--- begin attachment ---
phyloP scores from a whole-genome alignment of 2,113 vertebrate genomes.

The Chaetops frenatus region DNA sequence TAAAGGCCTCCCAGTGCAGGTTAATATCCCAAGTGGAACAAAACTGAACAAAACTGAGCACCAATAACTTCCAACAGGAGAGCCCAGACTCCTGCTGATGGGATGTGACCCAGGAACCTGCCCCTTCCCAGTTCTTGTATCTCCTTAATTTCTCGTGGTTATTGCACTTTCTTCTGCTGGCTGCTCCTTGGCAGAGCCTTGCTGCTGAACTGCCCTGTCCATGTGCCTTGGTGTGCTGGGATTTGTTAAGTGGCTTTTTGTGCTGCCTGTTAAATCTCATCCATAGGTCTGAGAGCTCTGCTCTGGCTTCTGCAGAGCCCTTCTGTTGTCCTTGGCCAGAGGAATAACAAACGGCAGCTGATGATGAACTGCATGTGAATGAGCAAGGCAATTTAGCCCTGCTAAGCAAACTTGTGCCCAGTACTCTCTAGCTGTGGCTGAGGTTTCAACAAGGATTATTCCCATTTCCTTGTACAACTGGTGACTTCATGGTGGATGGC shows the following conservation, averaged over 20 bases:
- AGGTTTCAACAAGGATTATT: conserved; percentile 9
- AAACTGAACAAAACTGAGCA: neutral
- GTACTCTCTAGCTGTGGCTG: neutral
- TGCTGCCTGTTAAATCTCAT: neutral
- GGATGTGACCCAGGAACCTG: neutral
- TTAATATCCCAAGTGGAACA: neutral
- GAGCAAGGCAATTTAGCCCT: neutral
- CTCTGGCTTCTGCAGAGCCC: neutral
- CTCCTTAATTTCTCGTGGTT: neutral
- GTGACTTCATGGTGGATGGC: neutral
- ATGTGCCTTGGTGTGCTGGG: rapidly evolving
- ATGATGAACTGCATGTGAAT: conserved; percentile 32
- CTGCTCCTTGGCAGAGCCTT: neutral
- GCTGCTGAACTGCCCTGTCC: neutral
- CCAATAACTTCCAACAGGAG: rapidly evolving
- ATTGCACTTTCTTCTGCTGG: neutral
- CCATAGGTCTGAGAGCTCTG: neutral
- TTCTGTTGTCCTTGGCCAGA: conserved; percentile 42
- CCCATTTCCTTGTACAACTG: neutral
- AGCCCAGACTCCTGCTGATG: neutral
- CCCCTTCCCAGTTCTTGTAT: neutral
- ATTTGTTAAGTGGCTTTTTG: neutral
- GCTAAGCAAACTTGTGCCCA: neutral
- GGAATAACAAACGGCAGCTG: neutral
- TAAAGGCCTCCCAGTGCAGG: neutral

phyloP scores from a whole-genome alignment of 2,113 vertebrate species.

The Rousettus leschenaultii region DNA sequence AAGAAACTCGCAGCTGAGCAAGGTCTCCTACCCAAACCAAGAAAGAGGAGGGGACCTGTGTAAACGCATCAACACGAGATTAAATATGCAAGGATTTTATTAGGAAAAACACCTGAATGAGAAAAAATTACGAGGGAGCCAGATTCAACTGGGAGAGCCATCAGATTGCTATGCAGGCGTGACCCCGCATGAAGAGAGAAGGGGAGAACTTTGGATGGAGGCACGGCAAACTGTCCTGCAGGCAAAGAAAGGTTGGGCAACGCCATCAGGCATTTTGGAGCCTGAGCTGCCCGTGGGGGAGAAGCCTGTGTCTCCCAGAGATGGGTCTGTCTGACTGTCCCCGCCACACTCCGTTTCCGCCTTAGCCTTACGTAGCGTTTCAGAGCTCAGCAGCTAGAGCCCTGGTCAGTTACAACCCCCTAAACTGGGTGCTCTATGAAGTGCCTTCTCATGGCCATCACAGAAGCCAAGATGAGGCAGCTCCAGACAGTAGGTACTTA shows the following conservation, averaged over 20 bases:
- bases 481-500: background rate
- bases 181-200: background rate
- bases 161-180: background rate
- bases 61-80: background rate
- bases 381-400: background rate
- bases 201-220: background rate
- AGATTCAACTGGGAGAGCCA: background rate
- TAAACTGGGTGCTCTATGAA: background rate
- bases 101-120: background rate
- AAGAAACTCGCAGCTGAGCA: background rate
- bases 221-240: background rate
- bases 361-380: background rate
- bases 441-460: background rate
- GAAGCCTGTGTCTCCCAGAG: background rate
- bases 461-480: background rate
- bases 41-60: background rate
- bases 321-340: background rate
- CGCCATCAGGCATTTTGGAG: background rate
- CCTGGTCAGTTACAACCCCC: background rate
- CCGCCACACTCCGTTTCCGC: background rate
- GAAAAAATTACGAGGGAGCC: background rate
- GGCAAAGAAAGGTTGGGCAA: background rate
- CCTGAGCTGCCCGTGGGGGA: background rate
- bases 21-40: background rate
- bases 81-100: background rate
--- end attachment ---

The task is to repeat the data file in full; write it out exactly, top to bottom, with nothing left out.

phyloP scores from a whole-genome alignment of 2,113 vertebrate genomes.

The Chaetops frenatus region DNA sequence TAAAGGCCTCCCAGTGCAGGTTAATATCCCAAGTGGAACAAAACTGAACAAAACTGAGCACCAATAACTTCCAACAGGAGAGCCCAGACTCCTGCTGATGGGATGTGACCCAGGAACCTGCCCCTTCCCAGTTCTTGTATCTCCTTAATTTCTCGTGGTTATTGCACTTTCTTCTGCTGGCTGCTCCTTGGCAGAGCCTTGCTGCTGAACTGCCCTGTCCATGTGCCTTGGTGTGCTGGGATTTGTTAAGTGGCTTTTTGTGCTGCCTGTTAAATCTCATCCATAGGTCTGAGAGCTCTGCTCTGGCTTCTGCAGAGCCCTTCTGTTGTCCTTGGCCAGAGGAATAACAAACGGCAGCTGATGATGAACTGCATGTGAATGAGCAAGGCAATTTAGCCCTGCTAAGCAAACTTGTGCCCAGTACTCTCTAGCTGTGGCTGAGGTTTCAACAAGGATTATTCCCATTTCCTTGTACAACTGGTGACTTCATGGTGGATGGC shows the following conservation, averaged over 20 bases:
- AGGTTTCAACAAGGATTATT: conserved; percentile 9
- AAACTGAACAAAACTGAGCA: neutral
- GTACTCTCTAGCTGTGGCTG: neutral
- TGCTGCCTGTTAAATCTCAT: neutral
- GGATGTGACCCAGGAACCTG: neutral
- TTAATATCCCAAGTGGAACA: neutral
- GAGCAAGGCAATTTAGCCCT: neutral
- CTCTGGCTTCTGCAGAGCCC: neutral
- CTCCTTAATTTCTCGTGGTT: neutral
- GTGACTTCATGGTGGATGGC: neutral
- ATGTGCCTTGGTGTGCTGGG: rapidly evolving
- ATGATGAACTGCATGTGAAT: conserved; percentile 32
- CTGCTCCTTGGCAGAGCCTT: neutral
- GCTGCTGAACTGCCCTGTCC: neutral
- CCAATAACTTCCAACAGGAG: rapidly evolving
- ATTGCACTTTCTTCTGCTGG: neutral
- CCATAGGTCTGAGAGCTCTG: neutral
- TTCTGTTGTCCTTGGCCAGA: conserved; percentile 42
- CCCATTTCCTTGTACAACTG: neutral
- AGCCCAGACTCCTGCTGATG: neutral
- CCCCTTCCCAGTTCTTGTAT: neutral
- ATTTGTTAAGTGGCTTTTTG: neutral
- GCTAAGCAAACTTGTGCCCA: neutral
- GGAATAACAAACGGCAGCTG: neutral
- TAAAGGCCTCCCAGTGCAGG: neutral

phyloP scores from a whole-genome alignment of 2,113 vertebrate species.

The Rousettus leschenaultii region DNA sequence AAGAAACTCGCAGCTGAGCAAGGTCTCCTACCCAAACCAAGAAAGAGGAGGGGACCTGTGTAAACGCATCAACACGAGATTAAATATGCAAGGATTTTATTAGGAAAAACACCTGAATGAGAAAAAATTACGAGGGAGCCAGATTCAACTGGGAGAGCCATCAGATTGCTATGCAGGCGTGACCCCGCATGAAGAGAGAAGGGGAGAACTTTGGATGGAGGCACGGCAAACTGTCCTGCAGGCAAAGAAAGGTTGGGCAACGCCATCAGGCATTTTGGAGCCTGAGCTGCCCGTGGGGGAGAAGCCTGTGTCTCCCAGAGATGGGTCTGTCTGACTGTCCCCGCCACACTCCGTTTCCGCCTTAGCCTTACGTAGCGTTTCAGAGCTCAGCAGCTAGAGCCCTGGTCAGTTACAACCCCCTAAACTGGGTGCTCTATGAAGTGCCTTCTCATGGCCATCACAGAAGCCAAGATGAGGCAGCTCCAGACAGTAGGTACTTA shows the following conservation, averaged over 20 bases:
- bases 481-500: background rate
- bases 181-200: background rate
- bases 161-180: background rate
- bases 61-80: background rate
- bases 381-400: background rate
- bases 201-220: background rate
- AGATTCAACTGGGAGAGCCA: background rate
- TAAACTGGGTGCTCTATGAA: background rate
- bases 101-120: background rate
- AAGAAACTCGCAGCTGAGCA: background rate
- bases 221-240: background rate
- bases 361-380: background rate
- bases 441-460: background rate
- GAAGCCTGTGTCTCCCAGAG: background rate
- bases 461-480: background rate
- bases 41-60: background rate
- bases 321-340: background rate
- CGCCATCAGGCATTTTGGAG: background rate
- CCTGGTCAGTTACAACCCCC: background rate
- CCGCCACACTCCGTTTCCGC: background rate
- GAAAAAATTACGAGGGAGCC: background rate
- GGCAAAGAAAGGTTGGGCAA: background rate
- CCTGAGCTGCCCGTGGGGGA: background rate
- bases 21-40: background rate
- bases 81-100: background rate